2019 saw an unprecedented all-English European finals line-up, as the Premier League well and truly conquered Europe.
Divock Origi smashed home Trent Alexander-Arnold’s clever, impulsive corner routine surrounded by stunned Barcelona defenders. Anfield erupted into rapturous noise after witnessing easily one of the greatest European comebacks of all time. History had been made. A comeback of four goals without reply saw Liverpool overturn all odds to beat Barcelona. They’d reach a second consecutive Champions League final.
History had been made. A comeback of four goals without reply saw Liverpool overturn all odds to beat Barcelona. They’d reached a second consecutive Champions League final.
Just 24 hours later, and Tottenham were doing the same smash-and-grab comeback against Ajax. They’d fallen 3-0 down on aggregate, away from home, and with 45 minutes to salvage the tie. And yet they somehow pulled it off. A Lucas Moura hat-trick capped a scintillating set of semi-finals for English teams. In the process, ensuring an all-English Champions League final for the first time in over a decade.
Rewind to the 2012/13 season, where the four semi-finalists were Barcelona, Real Madrid, Bayern Munich and Borussia Dortmund; Spain and Germany dominated the latter stages, but even the quarter-finals didn’t feature one English team. So how have English clubs forced themselves not just back among the elite, but leading the charge for European trophies?
Depth of quality throughout the Premier League
Shortly after we knew the Champions League final line-up, both Arsenal then Chelsea booked their places in the final of the Europa League. This meant for the first time in history, teams from the same country had taken all the European final places. The Premier League had conquered Europe for the first time ever.
This unprecedented turnaround from just 6 short years ago speaks volumes about the competitive nature of the Premier League. And the leading clubs within. Even the 2 Manchester clubs reached the quarter-final stage. This meant each of the Premier League’s top 6 teams had reached the latter stages in Europe.
By contrast, there were 3 teams from Spain, 2 each from Italy and Portugal. Also, one apiece from the Netherlands, Czech Republic and Germany in the quarter-finals of the Champions League and Europa League combined.
That England’s sixth-best team beat the champions of Italy and France before being eliminated by the champions of Spain, says a lot; the Premier League’s depth of quality at the top is unmatched in any other country. Could France or Italy’s sixth-best team hope to progress so deep in Europe? Not on current evidence.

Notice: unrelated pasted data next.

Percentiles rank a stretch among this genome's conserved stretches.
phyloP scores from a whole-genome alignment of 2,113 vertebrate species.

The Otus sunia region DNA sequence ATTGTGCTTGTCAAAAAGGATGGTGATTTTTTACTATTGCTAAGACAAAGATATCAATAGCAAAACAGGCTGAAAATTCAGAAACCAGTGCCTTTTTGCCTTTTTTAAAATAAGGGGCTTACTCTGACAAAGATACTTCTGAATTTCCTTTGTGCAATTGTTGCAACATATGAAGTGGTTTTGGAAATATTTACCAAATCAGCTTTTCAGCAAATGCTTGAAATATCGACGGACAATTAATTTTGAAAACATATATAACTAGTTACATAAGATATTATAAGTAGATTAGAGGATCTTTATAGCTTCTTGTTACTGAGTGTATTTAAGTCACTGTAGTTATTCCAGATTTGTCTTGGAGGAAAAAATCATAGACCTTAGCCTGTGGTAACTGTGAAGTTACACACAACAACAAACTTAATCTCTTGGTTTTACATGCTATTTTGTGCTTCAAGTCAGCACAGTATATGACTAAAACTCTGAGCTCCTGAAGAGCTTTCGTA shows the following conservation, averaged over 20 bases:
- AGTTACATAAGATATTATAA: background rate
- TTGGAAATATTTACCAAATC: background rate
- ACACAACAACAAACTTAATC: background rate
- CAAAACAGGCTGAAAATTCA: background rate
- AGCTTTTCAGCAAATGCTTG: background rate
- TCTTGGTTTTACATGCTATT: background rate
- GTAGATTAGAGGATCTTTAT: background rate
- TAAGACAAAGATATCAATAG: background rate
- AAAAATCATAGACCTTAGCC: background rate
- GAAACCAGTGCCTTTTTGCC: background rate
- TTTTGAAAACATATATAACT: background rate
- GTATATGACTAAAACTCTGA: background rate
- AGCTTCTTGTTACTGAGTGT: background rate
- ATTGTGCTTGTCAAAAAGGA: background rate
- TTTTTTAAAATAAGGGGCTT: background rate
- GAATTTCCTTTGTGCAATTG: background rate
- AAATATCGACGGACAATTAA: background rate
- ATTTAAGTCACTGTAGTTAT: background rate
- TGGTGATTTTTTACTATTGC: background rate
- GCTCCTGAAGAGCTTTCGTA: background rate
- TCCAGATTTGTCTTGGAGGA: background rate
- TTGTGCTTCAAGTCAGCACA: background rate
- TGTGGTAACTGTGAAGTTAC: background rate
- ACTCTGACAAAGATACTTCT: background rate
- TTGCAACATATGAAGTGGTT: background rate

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The Premier League as a product has always prided itself on its global appeal. The terms of the current TV rights mean its reach will grow even further over the next 3 seasons. But with this arrangement comes a self-perpetuating cycle of wealth.
Bigger TV rights means more money for English clubs, meaning greater investment in quality players, quality managers, and deeper squads. This in turn creates a better competition, a more difficult and competitive league, and an onus on intensity and speed. With this comes a higher level of quality football all-round.
When English teams have faced European opposition this season, they have generally been pretty well prepared, physically and tactically. This was abundantly obvious in the recent latter stages; the likes of PSG, Barcelona and Ajax just haven’t seen the same level of quality and intensity in their own domestic leagues.
It shouldn’t have been a surprise that Spurs and Liverpool’s relentless intensity, even in the face of defeat, would result in victory in the biggest games against the continent’s best.
As it stands, English teams have the wealth to build squads equipped to press hard and with intensity to the very end, to pay the world’s top coaches to manage them, and therefore will inevitably always be competing as long as this is the case.
It might not seem fair, but based on the evidence of this season, this approach has raised the standard of entertainment for the neutral to a whole new level. It’s now up to La Liga, the Bundesliga, Seria A et al to fight back and knock the English off their current lofty perch.